The aerodynamics of the GMC Sierra pickup truck were put through extensive testing in a wind tunnel.
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GMC Sierra: Putting Truck Aerodynamics Myths to the Test

Extensive testing in the wind tunnel helped improve the Sierra pickup’s aerodynamics – and, along the way, dispel a few myths about pickup trucks.

Full-size pickups have traditionally been known more for brawn than aerodynamic finesse, but GMC pulled out all the stops when developing the Sierra light duty truck.

To make aerodynamic advances to the vehicle, engineers examined every millimeter of the Sierra while in the wind tunnel. The 750-foot-long tunnel, through which a 43-foot diameter fan blows, can generate winds up to 138 mph.

Time in the tunnel and attention to detail led to design changes that both benefit fuel efficiency and improve interior quietness and refinement. The engineers also debunked some popular myths along the way.

“We can’t stop air; we can only guide it through the path of least resistance. It’s like electricity, without the shock,” said Diane Bloch, GM aerodynamic performance engineer. “The biggest misconception is that it’s all about single components. But a certain side mirror design doesn’t create a certain amount of drag, its interaction with the rest of the vehicle does.”

Illustrating the team’s attention to detail on all components of the vehicle, even the top of the Sierra’s tailgate and the center high-mounted stop light are optimized to guide air cleanly around the truck. A new seal was also added between the cab and bed to restrict airflow after the team found it was one of the biggest aerodynamic issues.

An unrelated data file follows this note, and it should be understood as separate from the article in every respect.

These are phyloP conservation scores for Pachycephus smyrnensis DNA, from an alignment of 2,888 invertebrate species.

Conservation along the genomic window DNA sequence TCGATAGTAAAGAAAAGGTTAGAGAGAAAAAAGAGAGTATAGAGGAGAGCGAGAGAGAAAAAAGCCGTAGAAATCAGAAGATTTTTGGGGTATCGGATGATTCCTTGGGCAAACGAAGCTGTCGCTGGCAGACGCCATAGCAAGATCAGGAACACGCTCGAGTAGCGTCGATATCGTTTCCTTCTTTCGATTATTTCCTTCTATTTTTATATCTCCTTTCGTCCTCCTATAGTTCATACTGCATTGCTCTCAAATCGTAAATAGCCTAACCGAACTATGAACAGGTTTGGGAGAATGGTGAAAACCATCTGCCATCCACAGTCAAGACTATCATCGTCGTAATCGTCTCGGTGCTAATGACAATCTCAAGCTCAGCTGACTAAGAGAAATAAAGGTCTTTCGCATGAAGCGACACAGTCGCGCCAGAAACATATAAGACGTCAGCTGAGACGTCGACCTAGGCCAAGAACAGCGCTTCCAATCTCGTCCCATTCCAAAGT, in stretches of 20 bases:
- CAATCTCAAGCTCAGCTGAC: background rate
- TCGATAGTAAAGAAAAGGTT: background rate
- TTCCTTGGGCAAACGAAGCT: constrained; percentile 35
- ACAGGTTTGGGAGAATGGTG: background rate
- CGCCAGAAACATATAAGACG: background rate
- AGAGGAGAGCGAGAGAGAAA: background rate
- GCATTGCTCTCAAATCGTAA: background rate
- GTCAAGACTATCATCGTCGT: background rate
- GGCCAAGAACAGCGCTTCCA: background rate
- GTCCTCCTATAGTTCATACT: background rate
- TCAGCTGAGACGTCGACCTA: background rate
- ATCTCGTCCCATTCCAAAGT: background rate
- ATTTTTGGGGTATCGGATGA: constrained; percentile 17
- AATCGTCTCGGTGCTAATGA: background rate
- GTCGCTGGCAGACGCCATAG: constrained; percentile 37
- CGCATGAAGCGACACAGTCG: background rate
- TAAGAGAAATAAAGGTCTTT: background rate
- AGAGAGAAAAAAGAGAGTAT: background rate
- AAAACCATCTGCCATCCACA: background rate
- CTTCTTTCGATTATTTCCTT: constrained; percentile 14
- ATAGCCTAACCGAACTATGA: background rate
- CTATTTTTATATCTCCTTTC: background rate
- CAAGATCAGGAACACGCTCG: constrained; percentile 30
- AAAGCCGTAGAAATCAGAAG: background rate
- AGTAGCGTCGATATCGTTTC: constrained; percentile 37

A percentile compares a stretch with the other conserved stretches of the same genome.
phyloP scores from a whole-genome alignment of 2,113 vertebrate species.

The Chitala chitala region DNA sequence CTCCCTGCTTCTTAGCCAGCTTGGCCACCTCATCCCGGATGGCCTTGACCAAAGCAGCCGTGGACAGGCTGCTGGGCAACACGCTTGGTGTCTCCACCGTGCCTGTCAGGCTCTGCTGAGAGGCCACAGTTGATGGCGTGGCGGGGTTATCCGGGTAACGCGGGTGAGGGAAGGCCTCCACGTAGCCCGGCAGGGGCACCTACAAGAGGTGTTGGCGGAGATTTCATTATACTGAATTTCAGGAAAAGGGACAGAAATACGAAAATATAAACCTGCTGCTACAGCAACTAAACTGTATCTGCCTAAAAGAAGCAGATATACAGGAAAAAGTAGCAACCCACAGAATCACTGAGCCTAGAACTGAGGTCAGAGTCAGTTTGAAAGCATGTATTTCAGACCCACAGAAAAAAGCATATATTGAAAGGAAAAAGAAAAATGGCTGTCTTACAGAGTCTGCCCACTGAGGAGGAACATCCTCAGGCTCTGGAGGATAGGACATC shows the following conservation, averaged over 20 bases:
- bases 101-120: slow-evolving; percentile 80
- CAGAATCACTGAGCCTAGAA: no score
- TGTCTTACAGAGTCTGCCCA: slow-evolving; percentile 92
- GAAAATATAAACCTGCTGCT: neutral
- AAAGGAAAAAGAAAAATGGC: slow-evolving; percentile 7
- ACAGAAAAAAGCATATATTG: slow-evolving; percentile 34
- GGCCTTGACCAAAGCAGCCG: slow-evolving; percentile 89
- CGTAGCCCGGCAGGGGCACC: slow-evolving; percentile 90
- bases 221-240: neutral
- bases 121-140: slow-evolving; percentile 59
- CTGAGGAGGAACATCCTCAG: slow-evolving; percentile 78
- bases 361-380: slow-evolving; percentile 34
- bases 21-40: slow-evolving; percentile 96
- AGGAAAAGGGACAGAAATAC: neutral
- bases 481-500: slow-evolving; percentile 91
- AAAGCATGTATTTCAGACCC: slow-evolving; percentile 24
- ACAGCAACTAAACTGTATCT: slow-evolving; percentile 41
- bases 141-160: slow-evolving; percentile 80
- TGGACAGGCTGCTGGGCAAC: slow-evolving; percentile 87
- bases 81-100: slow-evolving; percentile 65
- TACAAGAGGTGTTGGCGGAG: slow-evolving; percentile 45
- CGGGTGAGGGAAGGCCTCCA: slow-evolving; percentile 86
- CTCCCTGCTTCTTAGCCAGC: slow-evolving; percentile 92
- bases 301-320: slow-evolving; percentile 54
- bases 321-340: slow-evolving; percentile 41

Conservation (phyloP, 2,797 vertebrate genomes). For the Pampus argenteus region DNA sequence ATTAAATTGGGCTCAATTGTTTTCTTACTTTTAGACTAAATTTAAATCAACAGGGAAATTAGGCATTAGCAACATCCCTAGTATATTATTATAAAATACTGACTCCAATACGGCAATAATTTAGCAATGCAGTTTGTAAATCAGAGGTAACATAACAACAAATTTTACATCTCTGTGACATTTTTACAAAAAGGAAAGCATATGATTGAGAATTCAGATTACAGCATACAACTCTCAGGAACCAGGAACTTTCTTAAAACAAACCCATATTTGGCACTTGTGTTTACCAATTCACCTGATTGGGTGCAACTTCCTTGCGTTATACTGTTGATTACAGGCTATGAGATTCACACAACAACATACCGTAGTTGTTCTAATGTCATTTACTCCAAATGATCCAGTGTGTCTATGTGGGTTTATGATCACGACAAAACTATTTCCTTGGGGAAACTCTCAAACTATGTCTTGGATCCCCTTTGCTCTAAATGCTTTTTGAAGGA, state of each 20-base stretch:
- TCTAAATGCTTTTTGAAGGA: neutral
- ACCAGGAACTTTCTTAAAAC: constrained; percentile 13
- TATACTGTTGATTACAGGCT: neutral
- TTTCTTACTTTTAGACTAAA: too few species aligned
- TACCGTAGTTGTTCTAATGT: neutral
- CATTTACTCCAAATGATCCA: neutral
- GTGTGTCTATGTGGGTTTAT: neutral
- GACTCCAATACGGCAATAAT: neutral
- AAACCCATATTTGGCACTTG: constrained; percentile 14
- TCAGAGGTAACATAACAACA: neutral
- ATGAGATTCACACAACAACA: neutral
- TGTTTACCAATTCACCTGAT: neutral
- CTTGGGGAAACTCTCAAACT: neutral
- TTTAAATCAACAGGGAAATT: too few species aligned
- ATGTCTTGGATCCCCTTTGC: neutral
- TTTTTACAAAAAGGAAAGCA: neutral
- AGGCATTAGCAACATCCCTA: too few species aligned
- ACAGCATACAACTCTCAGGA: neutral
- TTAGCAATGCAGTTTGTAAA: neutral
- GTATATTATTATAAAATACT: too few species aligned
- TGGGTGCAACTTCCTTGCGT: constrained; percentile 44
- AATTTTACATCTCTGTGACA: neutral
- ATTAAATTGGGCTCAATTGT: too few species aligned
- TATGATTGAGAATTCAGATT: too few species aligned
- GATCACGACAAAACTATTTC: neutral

A common myth with pickup trucks revolves around whether a lowered tailgate is better for aerodynamics. According to Bloch, a tailgate in the up position is more aerodynamically efficient. As air flows over the truck, it falls over the cab and pushes forward on the rear of the truck. With the tailgate down, the benefits of that airflow are diminished.

“Replacing the tailgate with an aftermarket net is worse than having no tailgate at all,” Bloch said. “Imagine dragging a solid object or a fishing net through water. The net is going to require more muscle.”

In addition to aftermarket nets, the pickup market has a great number of available aftermarket accessories that have varying impact on aerodynamics. The bad: add-ons like bug deflectors on the hood, wider tires or aftermarket bumpers can cause added noise and increased fuel consumption. The good: tonneau covers for the bed help smooth airflow over the truck and running boards can also help air flow smoothly down the truck’s sides.